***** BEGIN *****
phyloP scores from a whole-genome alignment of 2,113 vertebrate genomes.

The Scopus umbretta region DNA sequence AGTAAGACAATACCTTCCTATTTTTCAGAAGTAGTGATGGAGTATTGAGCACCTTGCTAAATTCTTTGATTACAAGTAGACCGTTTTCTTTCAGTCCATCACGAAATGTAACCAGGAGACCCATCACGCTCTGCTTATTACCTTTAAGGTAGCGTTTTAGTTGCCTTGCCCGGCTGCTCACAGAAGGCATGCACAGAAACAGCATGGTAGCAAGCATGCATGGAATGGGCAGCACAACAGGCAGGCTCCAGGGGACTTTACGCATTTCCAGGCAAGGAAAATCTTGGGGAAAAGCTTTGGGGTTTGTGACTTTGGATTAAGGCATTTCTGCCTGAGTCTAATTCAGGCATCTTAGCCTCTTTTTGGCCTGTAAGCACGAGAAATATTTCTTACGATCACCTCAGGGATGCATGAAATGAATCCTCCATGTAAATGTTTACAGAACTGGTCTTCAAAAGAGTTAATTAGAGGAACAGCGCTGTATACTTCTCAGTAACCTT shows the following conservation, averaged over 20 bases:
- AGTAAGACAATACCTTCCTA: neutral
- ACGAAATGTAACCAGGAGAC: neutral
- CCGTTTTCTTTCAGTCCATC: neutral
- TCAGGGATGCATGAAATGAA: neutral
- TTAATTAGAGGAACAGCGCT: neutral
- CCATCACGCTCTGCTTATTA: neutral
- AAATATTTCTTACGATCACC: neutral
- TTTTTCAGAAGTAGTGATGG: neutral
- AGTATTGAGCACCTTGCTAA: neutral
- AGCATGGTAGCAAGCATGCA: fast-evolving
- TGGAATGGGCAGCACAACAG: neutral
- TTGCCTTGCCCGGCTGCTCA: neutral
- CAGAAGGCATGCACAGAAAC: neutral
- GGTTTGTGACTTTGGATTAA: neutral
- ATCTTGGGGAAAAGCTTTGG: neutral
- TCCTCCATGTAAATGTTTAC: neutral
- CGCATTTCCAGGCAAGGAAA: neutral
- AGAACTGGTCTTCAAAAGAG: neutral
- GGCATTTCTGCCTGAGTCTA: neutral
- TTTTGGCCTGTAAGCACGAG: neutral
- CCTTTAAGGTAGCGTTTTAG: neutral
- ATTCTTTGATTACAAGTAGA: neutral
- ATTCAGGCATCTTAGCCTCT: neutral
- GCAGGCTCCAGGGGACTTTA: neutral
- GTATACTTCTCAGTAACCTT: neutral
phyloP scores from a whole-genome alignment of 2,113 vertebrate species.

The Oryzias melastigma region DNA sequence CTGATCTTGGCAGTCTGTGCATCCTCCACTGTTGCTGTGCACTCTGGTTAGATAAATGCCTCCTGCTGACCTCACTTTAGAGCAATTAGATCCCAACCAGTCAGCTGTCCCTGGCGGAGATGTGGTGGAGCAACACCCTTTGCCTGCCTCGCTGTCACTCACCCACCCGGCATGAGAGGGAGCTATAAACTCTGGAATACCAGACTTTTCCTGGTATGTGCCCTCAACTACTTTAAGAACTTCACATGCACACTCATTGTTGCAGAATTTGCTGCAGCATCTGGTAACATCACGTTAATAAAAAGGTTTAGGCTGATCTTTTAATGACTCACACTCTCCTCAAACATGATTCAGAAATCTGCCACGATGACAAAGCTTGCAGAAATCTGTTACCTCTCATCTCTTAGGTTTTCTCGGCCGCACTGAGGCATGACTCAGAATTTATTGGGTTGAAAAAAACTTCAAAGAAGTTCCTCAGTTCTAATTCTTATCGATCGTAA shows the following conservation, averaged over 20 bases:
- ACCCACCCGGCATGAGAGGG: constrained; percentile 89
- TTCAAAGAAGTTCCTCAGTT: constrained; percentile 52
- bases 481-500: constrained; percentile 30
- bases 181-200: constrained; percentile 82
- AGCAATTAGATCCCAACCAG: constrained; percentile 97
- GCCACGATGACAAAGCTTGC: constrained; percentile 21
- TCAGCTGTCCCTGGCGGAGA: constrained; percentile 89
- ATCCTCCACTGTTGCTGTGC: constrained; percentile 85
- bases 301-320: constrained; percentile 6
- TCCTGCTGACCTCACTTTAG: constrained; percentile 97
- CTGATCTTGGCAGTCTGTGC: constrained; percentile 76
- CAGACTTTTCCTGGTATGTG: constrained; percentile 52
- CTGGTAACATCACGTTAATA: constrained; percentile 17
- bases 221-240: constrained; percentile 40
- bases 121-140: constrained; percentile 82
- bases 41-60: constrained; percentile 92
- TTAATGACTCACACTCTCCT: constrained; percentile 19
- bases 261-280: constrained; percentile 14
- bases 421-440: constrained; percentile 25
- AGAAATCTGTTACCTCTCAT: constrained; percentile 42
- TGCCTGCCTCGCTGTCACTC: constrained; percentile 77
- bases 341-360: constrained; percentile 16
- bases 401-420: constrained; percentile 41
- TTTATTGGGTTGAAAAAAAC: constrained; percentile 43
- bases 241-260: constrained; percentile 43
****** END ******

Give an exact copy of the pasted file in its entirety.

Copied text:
phyloP scores from a whole-genome alignment of 2,113 vertebrate genomes.

The Scopus umbretta region DNA sequence AGTAAGACAATACCTTCCTATTTTTCAGAAGTAGTGATGGAGTATTGAGCACCTTGCTAAATTCTTTGATTACAAGTAGACCGTTTTCTTTCAGTCCATCACGAAATGTAACCAGGAGACCCATCACGCTCTGCTTATTACCTTTAAGGTAGCGTTTTAGTTGCCTTGCCCGGCTGCTCACAGAAGGCATGCACAGAAACAGCATGGTAGCAAGCATGCATGGAATGGGCAGCACAACAGGCAGGCTCCAGGGGACTTTACGCATTTCCAGGCAAGGAAAATCTTGGGGAAAAGCTTTGGGGTTTGTGACTTTGGATTAAGGCATTTCTGCCTGAGTCTAATTCAGGCATCTTAGCCTCTTTTTGGCCTGTAAGCACGAGAAATATTTCTTACGATCACCTCAGGGATGCATGAAATGAATCCTCCATGTAAATGTTTACAGAACTGGTCTTCAAAAGAGTTAATTAGAGGAACAGCGCTGTATACTTCTCAGTAACCTT shows the following conservation, averaged over 20 bases:
- AGTAAGACAATACCTTCCTA: neutral
- ACGAAATGTAACCAGGAGAC: neutral
- CCGTTTTCTTTCAGTCCATC: neutral
- TCAGGGATGCATGAAATGAA: neutral
- TTAATTAGAGGAACAGCGCT: neutral
- CCATCACGCTCTGCTTATTA: neutral
- AAATATTTCTTACGATCACC: neutral
- TTTTTCAGAAGTAGTGATGG: neutral
- AGTATTGAGCACCTTGCTAA: neutral
- AGCATGGTAGCAAGCATGCA: fast-evolving
- TGGAATGGGCAGCACAACAG: neutral
- TTGCCTTGCCCGGCTGCTCA: neutral
- CAGAAGGCATGCACAGAAAC: neutral
- GGTTTGTGACTTTGGATTAA: neutral
- ATCTTGGGGAAAAGCTTTGG: neutral
- TCCTCCATGTAAATGTTTAC: neutral
- CGCATTTCCAGGCAAGGAAA: neutral
- AGAACTGGTCTTCAAAAGAG: neutral
- GGCATTTCTGCCTGAGTCTA: neutral
- TTTTGGCCTGTAAGCACGAG: neutral
- CCTTTAAGGTAGCGTTTTAG: neutral
- ATTCTTTGATTACAAGTAGA: neutral
- ATTCAGGCATCTTAGCCTCT: neutral
- GCAGGCTCCAGGGGACTTTA: neutral
- GTATACTTCTCAGTAACCTT: neutral
phyloP scores from a whole-genome alignment of 2,113 vertebrate species.

The Oryzias melastigma region DNA sequence CTGATCTTGGCAGTCTGTGCATCCTCCACTGTTGCTGTGCACTCTGGTTAGATAAATGCCTCCTGCTGACCTCACTTTAGAGCAATTAGATCCCAACCAGTCAGCTGTCCCTGGCGGAGATGTGGTGGAGCAACACCCTTTGCCTGCCTCGCTGTCACTCACCCACCCGGCATGAGAGGGAGCTATAAACTCTGGAATACCAGACTTTTCCTGGTATGTGCCCTCAACTACTTTAAGAACTTCACATGCACACTCATTGTTGCAGAATTTGCTGCAGCATCTGGTAACATCACGTTAATAAAAAGGTTTAGGCTGATCTTTTAATGACTCACACTCTCCTCAAACATGATTCAGAAATCTGCCACGATGACAAAGCTTGCAGAAATCTGTTACCTCTCATCTCTTAGGTTTTCTCGGCCGCACTGAGGCATGACTCAGAATTTATTGGGTTGAAAAAAACTTCAAAGAAGTTCCTCAGTTCTAATTCTTATCGATCGTAA shows the following conservation, averaged over 20 bases:
- ACCCACCCGGCATGAGAGGG: constrained; percentile 89
- TTCAAAGAAGTTCCTCAGTT: constrained; percentile 52
- bases 481-500: constrained; percentile 30
- bases 181-200: constrained; percentile 82
- AGCAATTAGATCCCAACCAG: constrained; percentile 97
- GCCACGATGACAAAGCTTGC: constrained; percentile 21
- TCAGCTGTCCCTGGCGGAGA: constrained; percentile 89
- ATCCTCCACTGTTGCTGTGC: constrained; percentile 85
- bases 301-320: constrained; percentile 6
- TCCTGCTGACCTCACTTTAG: constrained; percentile 97
- CTGATCTTGGCAGTCTGTGC: constrained; percentile 76
- CAGACTTTTCCTGGTATGTG: constrained; percentile 52
- CTGGTAACATCACGTTAATA: constrained; percentile 17
- bases 221-240: constrained; percentile 40
- bases 121-140: constrained; percentile 82
- bases 41-60: constrained; percentile 92
- TTAATGACTCACACTCTCCT: constrained; percentile 19
- bases 261-280: constrained; percentile 14
- bases 421-440: constrained; percentile 25
- AGAAATCTGTTACCTCTCAT: constrained; percentile 42
- TGCCTGCCTCGCTGTCACTC: constrained; percentile 77
- bases 341-360: constrained; percentile 16
- bases 401-420: constrained; percentile 41
- TTTATTGGGTTGAAAAAAAC: constrained; percentile 43
- bases 241-260: constrained; percentile 43